Meshuggah: Koloss

A finely crafted and measured album

Meshuggah Koloss

Drummer Tomas Haake recently stated that “Koloss is a 54-minute metalicious treat”, which aptly describes the eargasm that is Meshuggah’s highly anticipated seventh album.

It has taken many years for me to ‘get’ Meshuggah, often finding their unique blend of technical and extreme metal repetitive and almost impenetrable at times. It’s only in recent months that I have re-discovered them and been enlightened to the point of addiction, burrowing through their back catalogue and mining for gold throughout. Re-defining and fine-tuning their signature sound with each release, Meshuggah (along with ISIS (RIP) and Gojira) are, in my mind, the most sonically heavy band on the planet right now, and Koloss successfully unites technicality, groove and brutality to command your attention. Yet this time the sound is warmer, richer and more organic than 2008’s Obzen.

‘I am Colossus’ is an apt title for the massive mid-paced opener, setting the tone for the whole album with its groove and almost tribal-like percussive quality. The addition of an eerie dissonant soundscape that coils its way through the album rears its head at around the three minute mark in place of what would conventionally be a solo. ‘The Demon’s Name is Surveillance’ increases the tempo somewhat with snaking riffs that seamlessly intertwine with Jens vocal attack.

‘Do Not Look Down’ encapsulates what this album is about, built around a massive groove-laden riff, that breaks into a killer solo at two minutes and then, a minute later, getting a little eerie and foreboding toward the outro. This song is a stand-out and sure to become a live staple. ‘Behind the Sun’ is a doomier offering that around the half-way mark becomes a tasteful and unique barrage of riff and drum-work that is as tight as anything I have ever heard, almost like they have merged into  one instrument. ‘The Hurt That Finds You First’ is a thrashier affair, with the crisp snare sound being of particular note ending on an eerie outro before ‘Marrow’ takes hold and welcomes you back to reality. I would love to see this neck-breaker translate live with its impressive Haake drumming display and a killer propulsive outro.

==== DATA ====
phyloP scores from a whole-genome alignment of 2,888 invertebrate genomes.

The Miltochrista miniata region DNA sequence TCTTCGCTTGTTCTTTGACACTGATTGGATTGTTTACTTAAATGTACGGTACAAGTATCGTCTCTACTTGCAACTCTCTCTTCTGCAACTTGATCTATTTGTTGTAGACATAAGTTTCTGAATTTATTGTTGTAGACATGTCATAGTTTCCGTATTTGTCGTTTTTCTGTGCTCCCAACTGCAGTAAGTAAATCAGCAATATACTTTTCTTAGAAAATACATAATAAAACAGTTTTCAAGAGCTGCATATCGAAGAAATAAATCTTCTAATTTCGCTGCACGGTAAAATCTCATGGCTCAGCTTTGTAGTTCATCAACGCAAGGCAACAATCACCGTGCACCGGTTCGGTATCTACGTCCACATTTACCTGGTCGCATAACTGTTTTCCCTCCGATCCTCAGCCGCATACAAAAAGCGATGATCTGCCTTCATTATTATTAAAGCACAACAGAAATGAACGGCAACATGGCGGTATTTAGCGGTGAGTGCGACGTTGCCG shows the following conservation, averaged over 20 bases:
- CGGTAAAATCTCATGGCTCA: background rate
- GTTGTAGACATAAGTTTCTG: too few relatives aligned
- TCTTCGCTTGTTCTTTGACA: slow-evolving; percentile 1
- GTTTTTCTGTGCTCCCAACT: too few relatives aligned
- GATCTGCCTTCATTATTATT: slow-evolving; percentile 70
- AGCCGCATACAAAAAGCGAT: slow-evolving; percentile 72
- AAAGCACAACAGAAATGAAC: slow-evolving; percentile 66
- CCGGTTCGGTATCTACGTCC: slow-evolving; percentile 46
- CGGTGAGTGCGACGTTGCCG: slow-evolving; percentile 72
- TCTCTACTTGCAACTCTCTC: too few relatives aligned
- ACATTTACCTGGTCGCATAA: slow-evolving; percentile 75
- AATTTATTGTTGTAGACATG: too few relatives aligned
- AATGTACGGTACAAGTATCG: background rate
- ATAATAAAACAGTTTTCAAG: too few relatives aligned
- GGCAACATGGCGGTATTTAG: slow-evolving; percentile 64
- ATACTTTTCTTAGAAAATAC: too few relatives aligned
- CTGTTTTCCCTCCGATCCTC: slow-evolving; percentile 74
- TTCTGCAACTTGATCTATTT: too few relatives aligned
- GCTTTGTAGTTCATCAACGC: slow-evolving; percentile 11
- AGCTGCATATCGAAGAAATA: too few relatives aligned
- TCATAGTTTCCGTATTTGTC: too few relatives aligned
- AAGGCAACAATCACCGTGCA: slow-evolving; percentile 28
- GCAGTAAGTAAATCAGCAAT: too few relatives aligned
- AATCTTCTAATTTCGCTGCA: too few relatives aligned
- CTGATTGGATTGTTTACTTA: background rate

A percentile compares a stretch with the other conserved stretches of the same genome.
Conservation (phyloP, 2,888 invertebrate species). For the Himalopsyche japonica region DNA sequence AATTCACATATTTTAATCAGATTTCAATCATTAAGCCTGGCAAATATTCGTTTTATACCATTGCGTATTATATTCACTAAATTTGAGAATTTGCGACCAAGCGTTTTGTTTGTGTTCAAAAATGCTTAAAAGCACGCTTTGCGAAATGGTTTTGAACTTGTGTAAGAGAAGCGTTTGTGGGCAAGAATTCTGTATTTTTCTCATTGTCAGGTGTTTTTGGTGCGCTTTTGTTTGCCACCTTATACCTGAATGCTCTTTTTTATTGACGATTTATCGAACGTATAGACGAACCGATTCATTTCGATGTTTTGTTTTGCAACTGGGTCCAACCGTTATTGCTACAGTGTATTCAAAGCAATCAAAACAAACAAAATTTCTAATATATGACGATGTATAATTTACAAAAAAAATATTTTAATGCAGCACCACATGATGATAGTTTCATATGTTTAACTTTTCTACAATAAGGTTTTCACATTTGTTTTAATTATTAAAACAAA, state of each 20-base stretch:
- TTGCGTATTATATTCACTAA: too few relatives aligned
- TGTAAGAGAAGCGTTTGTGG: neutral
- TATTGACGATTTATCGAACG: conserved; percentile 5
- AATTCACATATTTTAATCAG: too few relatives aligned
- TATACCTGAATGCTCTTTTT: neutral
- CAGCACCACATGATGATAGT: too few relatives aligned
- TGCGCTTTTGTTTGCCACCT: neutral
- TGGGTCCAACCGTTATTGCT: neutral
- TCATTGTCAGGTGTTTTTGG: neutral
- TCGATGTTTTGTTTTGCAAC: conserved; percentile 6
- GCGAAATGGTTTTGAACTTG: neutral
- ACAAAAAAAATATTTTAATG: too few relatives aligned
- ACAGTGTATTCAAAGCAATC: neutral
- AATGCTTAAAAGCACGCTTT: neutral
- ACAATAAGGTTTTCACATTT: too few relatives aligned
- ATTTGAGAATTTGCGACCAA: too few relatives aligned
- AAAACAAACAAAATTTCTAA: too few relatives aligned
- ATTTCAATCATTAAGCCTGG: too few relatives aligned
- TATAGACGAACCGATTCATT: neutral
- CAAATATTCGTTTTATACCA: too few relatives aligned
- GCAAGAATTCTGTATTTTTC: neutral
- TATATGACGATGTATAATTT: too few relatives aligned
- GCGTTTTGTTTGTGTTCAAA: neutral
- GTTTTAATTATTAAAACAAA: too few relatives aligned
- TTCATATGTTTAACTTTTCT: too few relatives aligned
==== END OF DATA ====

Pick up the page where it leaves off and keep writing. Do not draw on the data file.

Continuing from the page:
‘Break Those Bones Whose Sinews Gave it Motion’ is more familiar, being offered live recently at their Australian performances (of which I saw two) with its punishing riff and mid-tempo groove and an ghostly dissonance that sits right behind the riff. ‘Swarm’ opens like a horde of insects on a battle march and never lets up. There is some ear-catching, almost elastic-like escalating riffs throughout the song, which really made it a unique stand-out. ‘Demiurge’ is the last stop on heavy train with its pummeling barrage of riffs and percussion before the haunting almost Katatonia-like instrumental closer ‘The Last Vigil’ offers a release to what has gone before it.

Koloss is a finely crafted and measured album that delivers in spades, generous in its outstanding musicianship and rewarding with many layers to reveal on repeat listens. What I am most pleased about is the variation on the album with an ebb and flow in pace and each song having its own unique and memorable identity, which is what I feel their previous releases lack. Only after two complete listens it had burrowed in and taken hold of me like a craving.

1. I Am Colossus
2. The Demon’s Name is Surveillance
3. Don’t Look Down
4. Behind the Sun
5. The Hurt that Finds You First
6. Marrow
7. Break Those Bones Whose Sinews Gave it Motion
8. Swarm
9. Demiurge
10. The Last Vigil